High-Tech Recycling of Critical Metals: Opportunities and Challenges

Saturday, 15 February 2014
Toronto (Hyatt Regency Chicago)
Christian Hagelüken , Umicore , Hanau, Germany
The secured supply of precious and special metals - essential for high-tech applications - is increasingly considered critical for the European economy. End of life products such as electronics and cars are an important “urban mine” for these metals which can be exploited through comprehensive recycling. E.g., annual sales of mobile phones and computers alone account for 4% of world mine production of gold and silver and even make 20% for palladium and cobalt.

However, for this purpose the existing recycling approaches designed for flows of mass materials are insufficient. It is important to develop instead highly efficient process chains that also gain high yields with "technology metals” present only in traces. In technical perspective, many metals can be recycled with high yields, using state-of-the-art recycling plants. The challenge though lies in ensuring the collection of scrap and in the capacity and technical capabilities optimized for each product type through the different stages of the recycling chain. A highly efficient metallurgical recycling process is not sufficient as long as collection rates are poor and high losses occur in dismantling and pre-processing. The latter plays a key role, since the complex and heterogeneous products have to be "decomposed" and treated in such a way that the output fractions generated can reach the most appropriate final metallurgical processes needed to produce pure metals for a new lifecycle. Heterogeneity and complexity of products as well as their design and types of material interconnections used impact the optimal process set-up and determine the limits of recycling. Considerable improvement potentials exists both in product design for recycling/disassembly as well in selecting the most suitable processing option.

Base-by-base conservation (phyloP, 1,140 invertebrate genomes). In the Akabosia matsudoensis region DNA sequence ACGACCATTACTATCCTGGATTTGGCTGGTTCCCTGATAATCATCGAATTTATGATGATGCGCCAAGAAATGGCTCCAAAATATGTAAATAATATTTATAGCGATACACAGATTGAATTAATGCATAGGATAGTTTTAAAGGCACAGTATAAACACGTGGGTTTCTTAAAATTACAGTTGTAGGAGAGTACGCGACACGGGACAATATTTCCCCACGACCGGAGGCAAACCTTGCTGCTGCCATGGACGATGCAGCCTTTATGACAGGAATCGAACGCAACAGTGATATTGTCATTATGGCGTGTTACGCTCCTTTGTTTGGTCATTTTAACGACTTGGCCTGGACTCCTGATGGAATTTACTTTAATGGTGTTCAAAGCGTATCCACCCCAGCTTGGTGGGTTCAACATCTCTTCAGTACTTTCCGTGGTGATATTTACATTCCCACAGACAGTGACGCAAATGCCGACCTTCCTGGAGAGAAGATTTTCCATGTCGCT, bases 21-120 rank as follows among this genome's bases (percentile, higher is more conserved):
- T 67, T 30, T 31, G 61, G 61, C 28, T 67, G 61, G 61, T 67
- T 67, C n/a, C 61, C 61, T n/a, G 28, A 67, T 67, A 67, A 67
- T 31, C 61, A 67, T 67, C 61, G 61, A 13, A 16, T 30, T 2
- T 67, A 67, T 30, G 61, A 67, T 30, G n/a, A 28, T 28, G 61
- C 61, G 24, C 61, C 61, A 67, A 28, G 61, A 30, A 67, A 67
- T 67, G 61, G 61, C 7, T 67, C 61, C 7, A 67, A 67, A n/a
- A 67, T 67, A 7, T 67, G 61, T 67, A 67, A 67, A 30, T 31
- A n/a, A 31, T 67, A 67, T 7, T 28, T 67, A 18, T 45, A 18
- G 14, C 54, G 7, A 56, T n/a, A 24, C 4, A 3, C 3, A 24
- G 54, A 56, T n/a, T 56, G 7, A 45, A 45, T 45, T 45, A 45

For effective recycling 7 consecutive requirements must be met:

1. Technical recyclability of the material / component (prerequisite)

2. Accessibility of the relevant component

3. Economic viability (intrinsically or externally created

4. Collection mechanism to ensure the product is available

5. Entry into the recycling chain and remaining therein

6. Optimal technical and organizational set-up of the recycling chain

7. Sufficient recycling capacity

Overall, considerable efforts of all players are required to achieve a real closed loop system. Interdisciplinary approaches will play a key role here, and in order to be successful both, the material and the product perspectives, must be taken into account.